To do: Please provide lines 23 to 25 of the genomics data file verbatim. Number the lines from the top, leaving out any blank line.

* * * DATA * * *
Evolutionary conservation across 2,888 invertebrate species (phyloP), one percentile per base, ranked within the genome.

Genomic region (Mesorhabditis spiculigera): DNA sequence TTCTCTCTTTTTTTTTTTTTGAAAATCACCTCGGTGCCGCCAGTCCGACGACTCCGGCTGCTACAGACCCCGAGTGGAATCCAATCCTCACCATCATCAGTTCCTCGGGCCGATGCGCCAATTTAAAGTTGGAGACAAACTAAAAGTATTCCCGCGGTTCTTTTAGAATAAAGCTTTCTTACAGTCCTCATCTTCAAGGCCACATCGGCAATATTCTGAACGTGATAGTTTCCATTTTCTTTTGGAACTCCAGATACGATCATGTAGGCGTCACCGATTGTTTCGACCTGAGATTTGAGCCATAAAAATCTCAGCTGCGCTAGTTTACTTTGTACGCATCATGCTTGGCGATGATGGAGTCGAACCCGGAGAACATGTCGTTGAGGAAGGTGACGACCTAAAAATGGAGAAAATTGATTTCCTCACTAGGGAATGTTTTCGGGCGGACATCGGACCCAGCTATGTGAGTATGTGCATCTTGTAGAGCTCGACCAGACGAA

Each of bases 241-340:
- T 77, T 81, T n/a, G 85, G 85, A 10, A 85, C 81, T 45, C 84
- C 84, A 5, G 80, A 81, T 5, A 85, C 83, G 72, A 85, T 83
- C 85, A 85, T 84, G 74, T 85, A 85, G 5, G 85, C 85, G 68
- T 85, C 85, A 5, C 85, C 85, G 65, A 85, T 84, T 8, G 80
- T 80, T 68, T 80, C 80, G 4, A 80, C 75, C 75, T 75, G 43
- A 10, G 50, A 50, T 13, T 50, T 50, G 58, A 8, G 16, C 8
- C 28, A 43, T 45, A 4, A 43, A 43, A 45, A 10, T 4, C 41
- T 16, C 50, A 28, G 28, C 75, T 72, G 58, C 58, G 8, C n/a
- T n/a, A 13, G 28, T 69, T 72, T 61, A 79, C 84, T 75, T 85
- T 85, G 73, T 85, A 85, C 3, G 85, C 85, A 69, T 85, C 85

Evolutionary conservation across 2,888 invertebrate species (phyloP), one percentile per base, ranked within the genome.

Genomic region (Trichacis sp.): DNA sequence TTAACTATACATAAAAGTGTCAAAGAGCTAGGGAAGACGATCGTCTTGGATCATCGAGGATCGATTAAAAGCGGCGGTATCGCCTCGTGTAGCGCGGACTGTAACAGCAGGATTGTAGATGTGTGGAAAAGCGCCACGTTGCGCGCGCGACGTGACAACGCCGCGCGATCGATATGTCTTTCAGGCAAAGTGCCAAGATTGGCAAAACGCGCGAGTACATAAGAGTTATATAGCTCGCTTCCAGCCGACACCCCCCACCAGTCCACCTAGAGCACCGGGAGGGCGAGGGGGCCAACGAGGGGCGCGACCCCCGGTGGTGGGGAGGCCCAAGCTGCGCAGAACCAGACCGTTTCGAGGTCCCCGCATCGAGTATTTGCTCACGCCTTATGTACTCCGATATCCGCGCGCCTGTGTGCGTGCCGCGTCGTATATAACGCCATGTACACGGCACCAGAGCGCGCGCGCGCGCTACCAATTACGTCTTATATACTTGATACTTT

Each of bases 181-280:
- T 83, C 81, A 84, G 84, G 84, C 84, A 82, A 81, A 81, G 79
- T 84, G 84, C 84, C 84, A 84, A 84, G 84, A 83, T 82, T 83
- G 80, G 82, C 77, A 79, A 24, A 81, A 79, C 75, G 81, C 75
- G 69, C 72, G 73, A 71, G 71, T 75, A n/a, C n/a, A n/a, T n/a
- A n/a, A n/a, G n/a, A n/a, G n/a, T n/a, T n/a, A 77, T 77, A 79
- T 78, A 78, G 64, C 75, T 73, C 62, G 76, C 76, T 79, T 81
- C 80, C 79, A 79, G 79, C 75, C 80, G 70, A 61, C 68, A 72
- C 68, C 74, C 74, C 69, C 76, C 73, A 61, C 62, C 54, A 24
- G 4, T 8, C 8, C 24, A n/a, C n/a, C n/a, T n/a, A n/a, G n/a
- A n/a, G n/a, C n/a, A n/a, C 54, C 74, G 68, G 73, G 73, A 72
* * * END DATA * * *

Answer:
- C 80, C 79, A 79, G 79, C 75, C 80, G 70, A 61, C 68, A 72
- C 68, C 74, C 74, C 69, C 76, C 73, A 61, C 62, C 54, A 24
- G 4, T 8, C 8, C 24, A n/a, C n/a, C n/a, T n/a, A n/a, G n/a